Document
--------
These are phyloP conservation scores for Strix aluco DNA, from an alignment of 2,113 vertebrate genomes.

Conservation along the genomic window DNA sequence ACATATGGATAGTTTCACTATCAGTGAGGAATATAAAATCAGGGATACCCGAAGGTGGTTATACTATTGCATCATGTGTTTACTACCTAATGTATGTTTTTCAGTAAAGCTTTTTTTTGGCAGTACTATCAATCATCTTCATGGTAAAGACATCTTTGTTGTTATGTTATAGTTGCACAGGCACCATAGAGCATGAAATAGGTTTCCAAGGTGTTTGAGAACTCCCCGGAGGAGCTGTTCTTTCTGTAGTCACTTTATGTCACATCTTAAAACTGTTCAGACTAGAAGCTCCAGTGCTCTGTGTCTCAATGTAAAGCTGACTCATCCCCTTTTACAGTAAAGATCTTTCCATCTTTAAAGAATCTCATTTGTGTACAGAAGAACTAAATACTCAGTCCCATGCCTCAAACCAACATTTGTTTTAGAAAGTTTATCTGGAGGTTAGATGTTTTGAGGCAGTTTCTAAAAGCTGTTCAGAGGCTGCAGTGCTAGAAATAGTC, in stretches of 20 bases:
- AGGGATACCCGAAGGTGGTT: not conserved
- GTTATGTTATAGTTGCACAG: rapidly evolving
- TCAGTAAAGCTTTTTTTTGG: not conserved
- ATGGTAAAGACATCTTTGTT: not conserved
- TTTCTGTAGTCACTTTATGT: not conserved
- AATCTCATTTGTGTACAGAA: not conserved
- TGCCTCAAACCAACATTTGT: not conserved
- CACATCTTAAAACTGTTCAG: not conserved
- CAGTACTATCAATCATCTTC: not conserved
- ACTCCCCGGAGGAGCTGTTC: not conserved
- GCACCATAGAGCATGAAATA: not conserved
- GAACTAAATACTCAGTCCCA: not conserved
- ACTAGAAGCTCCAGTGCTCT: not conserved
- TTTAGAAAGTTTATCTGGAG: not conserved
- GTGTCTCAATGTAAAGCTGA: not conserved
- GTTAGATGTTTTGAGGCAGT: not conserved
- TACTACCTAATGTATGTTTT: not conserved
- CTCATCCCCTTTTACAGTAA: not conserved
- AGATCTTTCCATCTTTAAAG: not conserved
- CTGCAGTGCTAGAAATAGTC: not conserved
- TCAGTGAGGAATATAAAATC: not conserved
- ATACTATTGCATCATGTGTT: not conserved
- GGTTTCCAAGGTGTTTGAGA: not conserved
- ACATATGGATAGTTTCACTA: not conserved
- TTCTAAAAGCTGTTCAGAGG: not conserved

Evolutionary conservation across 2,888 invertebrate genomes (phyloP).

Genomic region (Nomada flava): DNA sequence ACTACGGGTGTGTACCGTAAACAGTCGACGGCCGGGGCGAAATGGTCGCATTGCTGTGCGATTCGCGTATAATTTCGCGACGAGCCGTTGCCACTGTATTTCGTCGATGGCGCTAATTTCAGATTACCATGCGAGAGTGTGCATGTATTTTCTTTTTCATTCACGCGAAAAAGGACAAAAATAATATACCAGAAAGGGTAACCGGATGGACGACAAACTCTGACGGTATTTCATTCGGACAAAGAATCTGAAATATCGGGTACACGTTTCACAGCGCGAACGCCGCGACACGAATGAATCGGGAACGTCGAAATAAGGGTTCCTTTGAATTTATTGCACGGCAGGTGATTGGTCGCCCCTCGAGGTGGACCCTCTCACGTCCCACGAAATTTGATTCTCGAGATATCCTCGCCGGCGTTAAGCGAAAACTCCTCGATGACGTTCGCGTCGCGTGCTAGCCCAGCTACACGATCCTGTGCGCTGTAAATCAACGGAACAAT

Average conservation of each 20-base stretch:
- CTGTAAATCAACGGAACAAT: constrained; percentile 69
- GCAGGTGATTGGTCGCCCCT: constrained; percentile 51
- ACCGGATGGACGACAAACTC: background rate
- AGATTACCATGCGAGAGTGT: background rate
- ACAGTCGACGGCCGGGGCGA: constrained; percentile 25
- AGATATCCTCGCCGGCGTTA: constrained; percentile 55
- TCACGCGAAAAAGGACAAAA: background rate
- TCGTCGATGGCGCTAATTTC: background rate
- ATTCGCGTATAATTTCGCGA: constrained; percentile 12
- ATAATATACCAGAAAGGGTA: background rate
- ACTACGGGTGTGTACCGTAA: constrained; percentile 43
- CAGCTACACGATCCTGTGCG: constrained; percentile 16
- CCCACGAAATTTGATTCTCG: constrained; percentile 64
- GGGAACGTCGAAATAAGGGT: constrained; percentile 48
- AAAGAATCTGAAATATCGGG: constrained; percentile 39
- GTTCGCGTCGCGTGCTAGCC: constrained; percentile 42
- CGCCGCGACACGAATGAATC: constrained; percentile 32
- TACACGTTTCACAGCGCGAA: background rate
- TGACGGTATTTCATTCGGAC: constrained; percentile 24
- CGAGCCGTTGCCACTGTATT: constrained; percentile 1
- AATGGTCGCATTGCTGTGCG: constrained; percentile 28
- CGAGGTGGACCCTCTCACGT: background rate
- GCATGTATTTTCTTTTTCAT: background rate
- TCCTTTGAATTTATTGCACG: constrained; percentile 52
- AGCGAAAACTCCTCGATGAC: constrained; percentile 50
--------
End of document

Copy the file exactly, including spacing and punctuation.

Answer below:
These are phyloP conservation scores for Strix aluco DNA, from an alignment of 2,113 vertebrate genomes.

Conservation along the genomic window DNA sequence ACATATGGATAGTTTCACTATCAGTGAGGAATATAAAATCAGGGATACCCGAAGGTGGTTATACTATTGCATCATGTGTTTACTACCTAATGTATGTTTTTCAGTAAAGCTTTTTTTTGGCAGTACTATCAATCATCTTCATGGTAAAGACATCTTTGTTGTTATGTTATAGTTGCACAGGCACCATAGAGCATGAAATAGGTTTCCAAGGTGTTTGAGAACTCCCCGGAGGAGCTGTTCTTTCTGTAGTCACTTTATGTCACATCTTAAAACTGTTCAGACTAGAAGCTCCAGTGCTCTGTGTCTCAATGTAAAGCTGACTCATCCCCTTTTACAGTAAAGATCTTTCCATCTTTAAAGAATCTCATTTGTGTACAGAAGAACTAAATACTCAGTCCCATGCCTCAAACCAACATTTGTTTTAGAAAGTTTATCTGGAGGTTAGATGTTTTGAGGCAGTTTCTAAAAGCTGTTCAGAGGCTGCAGTGCTAGAAATAGTC, in stretches of 20 bases:
- AGGGATACCCGAAGGTGGTT: not conserved
- GTTATGTTATAGTTGCACAG: rapidly evolving
- TCAGTAAAGCTTTTTTTTGG: not conserved
- ATGGTAAAGACATCTTTGTT: not conserved
- TTTCTGTAGTCACTTTATGT: not conserved
- AATCTCATTTGTGTACAGAA: not conserved
- TGCCTCAAACCAACATTTGT: not conserved
- CACATCTTAAAACTGTTCAG: not conserved
- CAGTACTATCAATCATCTTC: not conserved
- ACTCCCCGGAGGAGCTGTTC: not conserved
- GCACCATAGAGCATGAAATA: not conserved
- GAACTAAATACTCAGTCCCA: not conserved
- ACTAGAAGCTCCAGTGCTCT: not conserved
- TTTAGAAAGTTTATCTGGAG: not conserved
- GTGTCTCAATGTAAAGCTGA: not conserved
- GTTAGATGTTTTGAGGCAGT: not conserved
- TACTACCTAATGTATGTTTT: not conserved
- CTCATCCCCTTTTACAGTAA: not conserved
- AGATCTTTCCATCTTTAAAG: not conserved
- CTGCAGTGCTAGAAATAGTC: not conserved
- TCAGTGAGGAATATAAAATC: not conserved
- ATACTATTGCATCATGTGTT: not conserved
- GGTTTCCAAGGTGTTTGAGA: not conserved
- ACATATGGATAGTTTCACTA: not conserved
- TTCTAAAAGCTGTTCAGAGG: not conserved

Evolutionary conservation across 2,888 invertebrate genomes (phyloP).

Genomic region (Nomada flava): DNA sequence ACTACGGGTGTGTACCGTAAACAGTCGACGGCCGGGGCGAAATGGTCGCATTGCTGTGCGATTCGCGTATAATTTCGCGACGAGCCGTTGCCACTGTATTTCGTCGATGGCGCTAATTTCAGATTACCATGCGAGAGTGTGCATGTATTTTCTTTTTCATTCACGCGAAAAAGGACAAAAATAATATACCAGAAAGGGTAACCGGATGGACGACAAACTCTGACGGTATTTCATTCGGACAAAGAATCTGAAATATCGGGTACACGTTTCACAGCGCGAACGCCGCGACACGAATGAATCGGGAACGTCGAAATAAGGGTTCCTTTGAATTTATTGCACGGCAGGTGATTGGTCGCCCCTCGAGGTGGACCCTCTCACGTCCCACGAAATTTGATTCTCGAGATATCCTCGCCGGCGTTAAGCGAAAACTCCTCGATGACGTTCGCGTCGCGTGCTAGCCCAGCTACACGATCCTGTGCGCTGTAAATCAACGGAACAAT

Average conservation of each 20-base stretch:
- CTGTAAATCAACGGAACAAT: constrained; percentile 69
- GCAGGTGATTGGTCGCCCCT: constrained; percentile 51
- ACCGGATGGACGACAAACTC: background rate
- AGATTACCATGCGAGAGTGT: background rate
- ACAGTCGACGGCCGGGGCGA: constrained; percentile 25
- AGATATCCTCGCCGGCGTTA: constrained; percentile 55
- TCACGCGAAAAAGGACAAAA: background rate
- TCGTCGATGGCGCTAATTTC: background rate
- ATTCGCGTATAATTTCGCGA: constrained; percentile 12
- ATAATATACCAGAAAGGGTA: background rate
- ACTACGGGTGTGTACCGTAA: constrained; percentile 43
- CAGCTACACGATCCTGTGCG: constrained; percentile 16
- CCCACGAAATTTGATTCTCG: constrained; percentile 64
- GGGAACGTCGAAATAAGGGT: constrained; percentile 48
- AAAGAATCTGAAATATCGGG: constrained; percentile 39
- GTTCGCGTCGCGTGCTAGCC: constrained; percentile 42
- CGCCGCGACACGAATGAATC: constrained; percentile 32
- TACACGTTTCACAGCGCGAA: background rate
- TGACGGTATTTCATTCGGAC: constrained; percentile 24
- CGAGCCGTTGCCACTGTATT: constrained; percentile 1
- AATGGTCGCATTGCTGTGCG: constrained; percentile 28
- CGAGGTGGACCCTCTCACGT: background rate
- GCATGTATTTTCTTTTTCAT: background rate
- TCCTTTGAATTTATTGCACG: constrained; percentile 52
- AGCGAAAACTCCTCGATGAC: constrained; percentile 50